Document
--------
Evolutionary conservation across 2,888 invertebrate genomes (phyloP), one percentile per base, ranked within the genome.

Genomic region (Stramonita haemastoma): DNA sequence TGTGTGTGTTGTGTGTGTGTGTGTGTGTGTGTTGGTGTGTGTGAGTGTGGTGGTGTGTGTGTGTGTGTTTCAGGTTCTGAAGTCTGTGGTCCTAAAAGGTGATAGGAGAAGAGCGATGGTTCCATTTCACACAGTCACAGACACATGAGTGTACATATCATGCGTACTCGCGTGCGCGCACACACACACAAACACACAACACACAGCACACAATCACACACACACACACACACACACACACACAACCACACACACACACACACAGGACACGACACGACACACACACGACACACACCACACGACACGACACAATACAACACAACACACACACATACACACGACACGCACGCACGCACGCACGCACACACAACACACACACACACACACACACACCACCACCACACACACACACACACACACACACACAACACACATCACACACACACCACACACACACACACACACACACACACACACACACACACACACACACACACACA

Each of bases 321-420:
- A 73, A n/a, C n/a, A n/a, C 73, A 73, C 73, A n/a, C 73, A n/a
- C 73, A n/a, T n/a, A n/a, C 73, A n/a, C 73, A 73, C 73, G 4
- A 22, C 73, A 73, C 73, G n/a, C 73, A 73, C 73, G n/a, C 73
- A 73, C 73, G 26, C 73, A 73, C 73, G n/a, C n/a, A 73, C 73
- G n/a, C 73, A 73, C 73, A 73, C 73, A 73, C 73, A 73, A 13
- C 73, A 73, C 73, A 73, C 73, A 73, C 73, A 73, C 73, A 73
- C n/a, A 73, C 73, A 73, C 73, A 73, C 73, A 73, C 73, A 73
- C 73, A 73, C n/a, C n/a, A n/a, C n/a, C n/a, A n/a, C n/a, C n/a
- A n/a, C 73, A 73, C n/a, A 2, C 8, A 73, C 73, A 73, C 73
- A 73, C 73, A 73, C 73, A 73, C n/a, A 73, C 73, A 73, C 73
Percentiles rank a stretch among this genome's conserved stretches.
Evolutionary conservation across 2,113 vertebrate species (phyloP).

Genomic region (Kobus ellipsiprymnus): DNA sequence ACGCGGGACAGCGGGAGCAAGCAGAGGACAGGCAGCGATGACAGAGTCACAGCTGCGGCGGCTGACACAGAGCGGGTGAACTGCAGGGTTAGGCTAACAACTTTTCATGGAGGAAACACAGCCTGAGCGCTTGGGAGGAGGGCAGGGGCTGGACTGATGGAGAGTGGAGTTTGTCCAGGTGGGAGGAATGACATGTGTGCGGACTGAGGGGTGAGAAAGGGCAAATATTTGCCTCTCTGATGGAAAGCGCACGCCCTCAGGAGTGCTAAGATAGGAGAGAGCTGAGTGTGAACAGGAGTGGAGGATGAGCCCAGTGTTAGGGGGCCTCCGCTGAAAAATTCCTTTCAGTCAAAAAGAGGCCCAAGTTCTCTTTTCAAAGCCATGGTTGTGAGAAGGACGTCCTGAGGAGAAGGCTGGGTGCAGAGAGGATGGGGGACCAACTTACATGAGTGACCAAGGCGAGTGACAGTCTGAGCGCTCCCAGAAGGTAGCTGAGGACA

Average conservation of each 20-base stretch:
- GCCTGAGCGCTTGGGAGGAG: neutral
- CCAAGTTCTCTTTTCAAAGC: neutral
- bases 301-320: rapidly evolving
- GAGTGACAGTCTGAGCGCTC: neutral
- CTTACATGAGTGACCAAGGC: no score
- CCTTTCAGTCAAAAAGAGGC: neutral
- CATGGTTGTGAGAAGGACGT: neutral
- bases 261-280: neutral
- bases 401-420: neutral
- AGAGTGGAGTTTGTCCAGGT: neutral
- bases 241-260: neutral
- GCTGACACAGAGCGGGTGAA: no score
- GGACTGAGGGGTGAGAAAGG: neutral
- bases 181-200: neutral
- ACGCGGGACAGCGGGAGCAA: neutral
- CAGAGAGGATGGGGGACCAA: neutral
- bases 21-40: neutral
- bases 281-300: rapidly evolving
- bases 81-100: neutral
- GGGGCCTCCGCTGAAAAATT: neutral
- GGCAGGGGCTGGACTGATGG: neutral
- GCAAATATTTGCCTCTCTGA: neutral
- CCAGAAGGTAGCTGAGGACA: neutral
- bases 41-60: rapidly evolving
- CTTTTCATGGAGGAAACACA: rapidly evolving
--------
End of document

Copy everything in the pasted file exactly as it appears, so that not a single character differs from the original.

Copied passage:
Evolutionary conservation across 2,888 invertebrate genomes (phyloP), one percentile per base, ranked within the genome.

Genomic region (Stramonita haemastoma): DNA sequence TGTGTGTGTTGTGTGTGTGTGTGTGTGTGTGTTGGTGTGTGTGAGTGTGGTGGTGTGTGTGTGTGTGTTTCAGGTTCTGAAGTCTGTGGTCCTAAAAGGTGATAGGAGAAGAGCGATGGTTCCATTTCACACAGTCACAGACACATGAGTGTACATATCATGCGTACTCGCGTGCGCGCACACACACACAAACACACAACACACAGCACACAATCACACACACACACACACACACACACACACAACCACACACACACACACACAGGACACGACACGACACACACACGACACACACCACACGACACGACACAATACAACACAACACACACACATACACACGACACGCACGCACGCACGCACGCACACACAACACACACACACACACACACACACCACCACCACACACACACACACACACACACACACAACACACATCACACACACACCACACACACACACACACACACACACACACACACACACACACACACACACACACA

Each of bases 321-420:
- A 73, A n/a, C n/a, A n/a, C 73, A 73, C 73, A n/a, C 73, A n/a
- C 73, A n/a, T n/a, A n/a, C 73, A n/a, C 73, A 73, C 73, G 4
- A 22, C 73, A 73, C 73, G n/a, C 73, A 73, C 73, G n/a, C 73
- A 73, C 73, G 26, C 73, A 73, C 73, G n/a, C n/a, A 73, C 73
- G n/a, C 73, A 73, C 73, A 73, C 73, A 73, C 73, A 73, A 13
- C 73, A 73, C 73, A 73, C 73, A 73, C 73, A 73, C 73, A 73
- C n/a, A 73, C 73, A 73, C 73, A 73, C 73, A 73, C 73, A 73
- C 73, A 73, C n/a, C n/a, A n/a, C n/a, C n/a, A n/a, C n/a, C n/a
- A n/a, C 73, A 73, C n/a, A 2, C 8, A 73, C 73, A 73, C 73
- A 73, C 73, A 73, C 73, A 73, C n/a, A 73, C 73, A 73, C 73
Percentiles rank a stretch among this genome's conserved stretches.
Evolutionary conservation across 2,113 vertebrate species (phyloP).

Genomic region (Kobus ellipsiprymnus): DNA sequence ACGCGGGACAGCGGGAGCAAGCAGAGGACAGGCAGCGATGACAGAGTCACAGCTGCGGCGGCTGACACAGAGCGGGTGAACTGCAGGGTTAGGCTAACAACTTTTCATGGAGGAAACACAGCCTGAGCGCTTGGGAGGAGGGCAGGGGCTGGACTGATGGAGAGTGGAGTTTGTCCAGGTGGGAGGAATGACATGTGTGCGGACTGAGGGGTGAGAAAGGGCAAATATTTGCCTCTCTGATGGAAAGCGCACGCCCTCAGGAGTGCTAAGATAGGAGAGAGCTGAGTGTGAACAGGAGTGGAGGATGAGCCCAGTGTTAGGGGGCCTCCGCTGAAAAATTCCTTTCAGTCAAAAAGAGGCCCAAGTTCTCTTTTCAAAGCCATGGTTGTGAGAAGGACGTCCTGAGGAGAAGGCTGGGTGCAGAGAGGATGGGGGACCAACTTACATGAGTGACCAAGGCGAGTGACAGTCTGAGCGCTCCCAGAAGGTAGCTGAGGACA

Average conservation of each 20-base stretch:
- GCCTGAGCGCTTGGGAGGAG: neutral
- CCAAGTTCTCTTTTCAAAGC: neutral
- bases 301-320: rapidly evolving
- GAGTGACAGTCTGAGCGCTC: neutral
- CTTACATGAGTGACCAAGGC: no score
- CCTTTCAGTCAAAAAGAGGC: neutral
- CATGGTTGTGAGAAGGACGT: neutral
- bases 261-280: neutral
- bases 401-420: neutral
- AGAGTGGAGTTTGTCCAGGT: neutral
- bases 241-260: neutral
- GCTGACACAGAGCGGGTGAA: no score
- GGACTGAGGGGTGAGAAAGG: neutral
- bases 181-200: neutral
- ACGCGGGACAGCGGGAGCAA: neutral
- CAGAGAGGATGGGGGACCAA: neutral
- bases 21-40: neutral
- bases 281-300: rapidly evolving
- bases 81-100: neutral
- GGGGCCTCCGCTGAAAAATT: neutral
- GGCAGGGGCTGGACTGATGG: neutral
- GCAAATATTTGCCTCTCTGA: neutral
- CCAGAAGGTAGCTGAGGACA: neutral
- bases 41-60: rapidly evolving
- CTTTTCATGGAGGAAACACA: rapidly evolving